The Roles of Codon Usage in Translation and Transcription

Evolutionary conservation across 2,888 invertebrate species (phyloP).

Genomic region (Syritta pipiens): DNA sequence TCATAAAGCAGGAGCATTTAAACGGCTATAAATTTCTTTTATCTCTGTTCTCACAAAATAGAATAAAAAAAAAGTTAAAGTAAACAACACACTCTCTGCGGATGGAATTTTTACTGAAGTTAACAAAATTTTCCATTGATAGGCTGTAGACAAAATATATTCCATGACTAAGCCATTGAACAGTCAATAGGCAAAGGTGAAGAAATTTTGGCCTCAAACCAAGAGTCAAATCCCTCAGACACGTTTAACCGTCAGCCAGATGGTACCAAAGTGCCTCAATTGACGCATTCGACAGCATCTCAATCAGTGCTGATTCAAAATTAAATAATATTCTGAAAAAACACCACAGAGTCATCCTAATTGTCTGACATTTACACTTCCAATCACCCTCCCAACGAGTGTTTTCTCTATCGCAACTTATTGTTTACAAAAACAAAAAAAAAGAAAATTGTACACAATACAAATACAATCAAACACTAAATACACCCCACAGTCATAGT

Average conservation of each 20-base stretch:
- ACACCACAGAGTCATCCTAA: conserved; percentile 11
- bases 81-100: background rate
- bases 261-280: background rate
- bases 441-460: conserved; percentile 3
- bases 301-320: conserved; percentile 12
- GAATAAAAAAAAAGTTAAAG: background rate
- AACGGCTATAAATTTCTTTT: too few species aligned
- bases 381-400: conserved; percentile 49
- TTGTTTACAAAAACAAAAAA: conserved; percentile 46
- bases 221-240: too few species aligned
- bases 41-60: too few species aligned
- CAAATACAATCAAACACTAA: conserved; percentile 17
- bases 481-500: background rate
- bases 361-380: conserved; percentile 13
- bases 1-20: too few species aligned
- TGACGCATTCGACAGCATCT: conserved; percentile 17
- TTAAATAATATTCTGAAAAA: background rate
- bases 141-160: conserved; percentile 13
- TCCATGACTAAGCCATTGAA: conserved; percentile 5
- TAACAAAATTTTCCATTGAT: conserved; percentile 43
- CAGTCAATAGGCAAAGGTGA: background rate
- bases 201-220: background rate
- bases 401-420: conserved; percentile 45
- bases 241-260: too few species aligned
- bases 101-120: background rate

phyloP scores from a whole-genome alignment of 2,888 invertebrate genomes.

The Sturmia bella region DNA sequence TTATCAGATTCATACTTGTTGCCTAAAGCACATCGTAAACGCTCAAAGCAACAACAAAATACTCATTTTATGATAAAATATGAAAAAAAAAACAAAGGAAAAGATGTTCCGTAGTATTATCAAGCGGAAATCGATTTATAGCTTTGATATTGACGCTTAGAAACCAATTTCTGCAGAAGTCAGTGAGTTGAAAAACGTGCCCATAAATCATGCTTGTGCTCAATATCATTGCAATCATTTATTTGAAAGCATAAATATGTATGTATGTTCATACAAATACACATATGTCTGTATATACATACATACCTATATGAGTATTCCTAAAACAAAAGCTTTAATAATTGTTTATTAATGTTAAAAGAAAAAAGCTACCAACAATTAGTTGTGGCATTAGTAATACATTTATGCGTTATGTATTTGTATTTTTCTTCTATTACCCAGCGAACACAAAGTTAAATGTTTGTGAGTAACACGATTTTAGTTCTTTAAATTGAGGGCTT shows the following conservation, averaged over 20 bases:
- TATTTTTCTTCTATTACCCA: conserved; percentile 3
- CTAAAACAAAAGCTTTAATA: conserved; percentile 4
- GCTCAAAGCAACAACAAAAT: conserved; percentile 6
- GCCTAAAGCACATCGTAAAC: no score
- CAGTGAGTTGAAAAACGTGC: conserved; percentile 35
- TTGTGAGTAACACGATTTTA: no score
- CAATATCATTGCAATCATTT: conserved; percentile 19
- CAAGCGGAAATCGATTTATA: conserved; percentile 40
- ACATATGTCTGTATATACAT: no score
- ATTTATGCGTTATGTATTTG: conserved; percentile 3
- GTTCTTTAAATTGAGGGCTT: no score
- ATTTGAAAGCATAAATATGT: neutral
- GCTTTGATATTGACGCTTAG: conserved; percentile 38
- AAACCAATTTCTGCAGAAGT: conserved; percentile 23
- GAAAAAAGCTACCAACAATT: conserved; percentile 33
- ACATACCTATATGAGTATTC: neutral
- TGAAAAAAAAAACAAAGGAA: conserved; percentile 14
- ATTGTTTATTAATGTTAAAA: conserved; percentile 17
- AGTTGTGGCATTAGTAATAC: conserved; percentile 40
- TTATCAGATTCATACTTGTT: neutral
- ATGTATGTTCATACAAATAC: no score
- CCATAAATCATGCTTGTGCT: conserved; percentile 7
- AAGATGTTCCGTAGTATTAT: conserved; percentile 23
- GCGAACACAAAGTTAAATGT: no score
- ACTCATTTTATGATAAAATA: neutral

Codon usage biases are found in all eukaryotic and prokaryotic genomes that can regulate gene expression. Although codon usage has been previously shown to regulate translation elongation speed in fungal systems, its effect in animal systems is not clear. In our first study, using a Drosophila cell-free translation system to directly compare the velocity of translation elongation, we demonstrated that optimal codons speed up translation elongation while non-optimal codons slow it down. In addition, codon usage regulates ribosome movement and stalling on mRNA during translation. Finally, we showed that codon usage affects protein structure and function both in vitro and in Drosophila cells, potentially by regulating co-translational protein folding process. This study indicates that the effects of codon usage on translation elongation speed is a conserved mechanism from fungi to animals and there is a codon usage "code" fine tuning translation elongation speed to achieve optimal co-translational folding. In addition to the role of codon usage in translation, it has also been shown to play a role in regulating gene transcription of reporter genes and there is a global correlation between codon usage and mRNA levels. To further characterize the role of codon usage in gene transcription, we performed nuclear RNA-seq in Neurospora and found that there is a genome-wide strong correlation between gene codon usage bias and nuclear RNA levels, suggesting that codon usage has a global role in impacting transcription in a translation-independent manner. To uncover the underlying mechanism, we performed a genetic screening by performing RNA-seq in over 250 Neurospora single gene knockout strains and identified 18 mutants with significantly reduced correlation between codon usage and mRNA levels. In addition, the deletion of these 18 genes resulted in mRNA level changes in a codon usage-dependent manner. Interestingly, most of these identified genes, such as set-2, are predicted to play a role in regulating transcription or chromatin structures. Together, these results further established the role of synonymous codon sequences in regulating gene transcription and identified potential factors contributing to gene transcription level in a codon dependent manner.